Two pelicans have been shot with hunting arrows in the south-west Western Australian town of Mandurah in the past fortnight, prompting a call for information.
One bird was found on Monday last week with an arrow through its chest and was later euthanised and the other, found on Sunday, had been shot through both its wings.
WA Seabird Rescue volunteer Linda Emery described the attacks as “the ultimate act of cruelty” and said she could not believe anyone would hurt an innocent bird.
“Volunteer Craig Lefter found the first bird flying around with an arrow in its chest and it took a several hours to capture it,” she said.
“We received another call on Sunday from a fisherman who had spotted the other bird, which still had the arrow through its wings.
“This pelican had a big hole through one wing in particular and a shoulder injury but luckily the arrow didn’t hit any vital organs.”
Ms Emery said she believed the birds may have been shot on Sunday, May 19.
“I don’t understand why someone would inflict pain on such an iconic bird and then leaving it to die,” she said.
The Department of Environment and Conservation, the West Australian Police and the RSPCA are investigating the incidents.
Department wildlife officer Cameron Craigie said using animals for target practice or hunting was not only illegal but inhumane and cruel.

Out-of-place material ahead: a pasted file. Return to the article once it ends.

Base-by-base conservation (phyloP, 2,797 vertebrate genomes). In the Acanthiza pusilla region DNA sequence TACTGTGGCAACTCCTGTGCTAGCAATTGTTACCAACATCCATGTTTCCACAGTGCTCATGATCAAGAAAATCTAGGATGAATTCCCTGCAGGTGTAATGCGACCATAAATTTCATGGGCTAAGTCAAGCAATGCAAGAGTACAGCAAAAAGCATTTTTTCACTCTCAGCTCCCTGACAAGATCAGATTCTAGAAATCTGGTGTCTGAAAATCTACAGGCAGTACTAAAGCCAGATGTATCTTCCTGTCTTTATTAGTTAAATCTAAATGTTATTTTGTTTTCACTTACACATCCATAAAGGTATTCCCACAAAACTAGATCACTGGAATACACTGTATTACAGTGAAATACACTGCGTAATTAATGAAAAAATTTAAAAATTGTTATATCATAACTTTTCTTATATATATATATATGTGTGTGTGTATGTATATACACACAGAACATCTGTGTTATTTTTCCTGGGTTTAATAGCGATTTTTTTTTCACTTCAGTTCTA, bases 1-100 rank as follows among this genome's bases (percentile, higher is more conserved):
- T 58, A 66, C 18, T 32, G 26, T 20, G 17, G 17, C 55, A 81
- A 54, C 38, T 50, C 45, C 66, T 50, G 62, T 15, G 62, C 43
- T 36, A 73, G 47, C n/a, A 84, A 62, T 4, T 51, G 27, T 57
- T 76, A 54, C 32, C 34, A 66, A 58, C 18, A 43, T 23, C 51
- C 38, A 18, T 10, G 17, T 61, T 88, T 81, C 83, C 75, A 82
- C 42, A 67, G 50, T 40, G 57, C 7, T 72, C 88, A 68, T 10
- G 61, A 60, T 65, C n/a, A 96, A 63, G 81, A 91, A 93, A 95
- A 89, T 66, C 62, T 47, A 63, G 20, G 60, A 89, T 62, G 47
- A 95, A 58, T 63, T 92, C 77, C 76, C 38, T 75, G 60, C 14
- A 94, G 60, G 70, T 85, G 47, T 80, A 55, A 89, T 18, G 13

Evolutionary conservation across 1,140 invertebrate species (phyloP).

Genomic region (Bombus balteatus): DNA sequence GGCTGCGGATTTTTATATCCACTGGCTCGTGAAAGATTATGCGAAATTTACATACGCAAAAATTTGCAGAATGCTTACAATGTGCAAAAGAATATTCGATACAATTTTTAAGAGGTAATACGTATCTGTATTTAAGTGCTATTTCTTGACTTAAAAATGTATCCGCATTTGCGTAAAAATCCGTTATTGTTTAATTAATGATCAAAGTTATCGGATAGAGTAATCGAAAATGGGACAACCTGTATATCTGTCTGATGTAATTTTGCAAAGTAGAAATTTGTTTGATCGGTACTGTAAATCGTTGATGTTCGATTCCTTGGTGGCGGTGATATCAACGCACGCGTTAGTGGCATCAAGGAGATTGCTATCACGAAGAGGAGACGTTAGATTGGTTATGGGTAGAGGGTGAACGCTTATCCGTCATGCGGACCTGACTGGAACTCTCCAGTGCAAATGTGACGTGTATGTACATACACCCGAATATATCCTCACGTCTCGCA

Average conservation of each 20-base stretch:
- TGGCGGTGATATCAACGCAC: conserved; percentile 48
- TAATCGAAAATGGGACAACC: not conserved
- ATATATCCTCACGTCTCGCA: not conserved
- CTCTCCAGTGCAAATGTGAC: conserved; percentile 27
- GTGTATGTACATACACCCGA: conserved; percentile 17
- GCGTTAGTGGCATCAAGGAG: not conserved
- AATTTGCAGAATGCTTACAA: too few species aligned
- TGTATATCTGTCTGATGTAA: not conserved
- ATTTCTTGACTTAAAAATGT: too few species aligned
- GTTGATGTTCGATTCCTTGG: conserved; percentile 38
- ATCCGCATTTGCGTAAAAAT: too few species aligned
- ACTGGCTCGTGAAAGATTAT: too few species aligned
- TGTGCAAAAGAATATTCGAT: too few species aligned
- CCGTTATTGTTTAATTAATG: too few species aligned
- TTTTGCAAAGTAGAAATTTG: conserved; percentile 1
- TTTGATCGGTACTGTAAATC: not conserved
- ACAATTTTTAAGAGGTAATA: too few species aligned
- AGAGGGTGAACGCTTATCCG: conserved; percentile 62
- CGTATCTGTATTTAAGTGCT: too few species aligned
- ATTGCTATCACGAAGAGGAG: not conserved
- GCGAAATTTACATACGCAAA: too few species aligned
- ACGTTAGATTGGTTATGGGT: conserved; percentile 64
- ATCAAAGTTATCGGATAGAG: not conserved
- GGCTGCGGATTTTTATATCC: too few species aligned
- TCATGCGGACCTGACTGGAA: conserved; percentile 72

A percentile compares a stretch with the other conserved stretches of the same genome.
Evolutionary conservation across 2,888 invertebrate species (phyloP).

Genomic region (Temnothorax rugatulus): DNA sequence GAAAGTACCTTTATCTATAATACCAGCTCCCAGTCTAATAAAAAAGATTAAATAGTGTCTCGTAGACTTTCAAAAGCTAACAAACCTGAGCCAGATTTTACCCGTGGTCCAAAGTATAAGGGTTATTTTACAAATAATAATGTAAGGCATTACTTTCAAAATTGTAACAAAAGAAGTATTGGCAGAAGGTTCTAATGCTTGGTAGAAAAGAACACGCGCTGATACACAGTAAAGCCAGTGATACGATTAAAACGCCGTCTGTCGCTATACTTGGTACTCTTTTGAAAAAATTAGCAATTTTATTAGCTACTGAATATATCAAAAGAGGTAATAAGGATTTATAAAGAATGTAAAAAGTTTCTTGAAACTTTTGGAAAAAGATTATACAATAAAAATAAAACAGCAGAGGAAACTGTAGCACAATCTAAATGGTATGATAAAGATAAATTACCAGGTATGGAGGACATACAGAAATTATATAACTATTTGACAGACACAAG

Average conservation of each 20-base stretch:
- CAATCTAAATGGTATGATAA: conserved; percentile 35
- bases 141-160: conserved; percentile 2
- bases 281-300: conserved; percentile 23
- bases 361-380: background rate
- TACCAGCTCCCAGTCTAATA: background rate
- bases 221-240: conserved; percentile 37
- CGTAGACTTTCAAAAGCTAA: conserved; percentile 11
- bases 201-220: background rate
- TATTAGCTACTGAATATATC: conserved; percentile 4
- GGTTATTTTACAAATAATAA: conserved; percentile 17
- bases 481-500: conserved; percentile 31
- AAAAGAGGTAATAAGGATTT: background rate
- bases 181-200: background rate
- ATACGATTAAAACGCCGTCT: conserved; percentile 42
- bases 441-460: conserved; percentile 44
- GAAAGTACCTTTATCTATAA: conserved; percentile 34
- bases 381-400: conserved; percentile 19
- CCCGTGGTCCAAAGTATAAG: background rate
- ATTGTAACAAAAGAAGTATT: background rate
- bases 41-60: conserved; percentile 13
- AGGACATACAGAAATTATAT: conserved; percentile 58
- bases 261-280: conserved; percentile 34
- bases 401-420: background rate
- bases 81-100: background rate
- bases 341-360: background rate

“The pelican shot on Sunday is extremely lucky to have survived as the arrow has not caused significant damage to any bones or vital organs," he said.
“The Mandurah Coastal Vet and Pet Care Centre and volunteers at WA Seabird Rescue have done a great job to helpwith the pelican’s recovery, and it is now being rehabilitated before being returned to the wild.”
Wild birds are protected under the Wildlife Conservation Act of 1950 and there is a maximum penalty of $4000 for anyone found to have injured or kill a pelican.
The RSPCA is investigating the attacks in relation to animal cruelty offences, which can carry a maximum penalty of five years; imprisonment and a $50,000 fine.
Anyone with information about the attacks can contact DEC’s Wildcare Helpline on 9474 9055, Crime Stoppers on 1800 333 000 or the RSPCA’s cruelty hotline 1300 CRUELTY (1300 278 3589).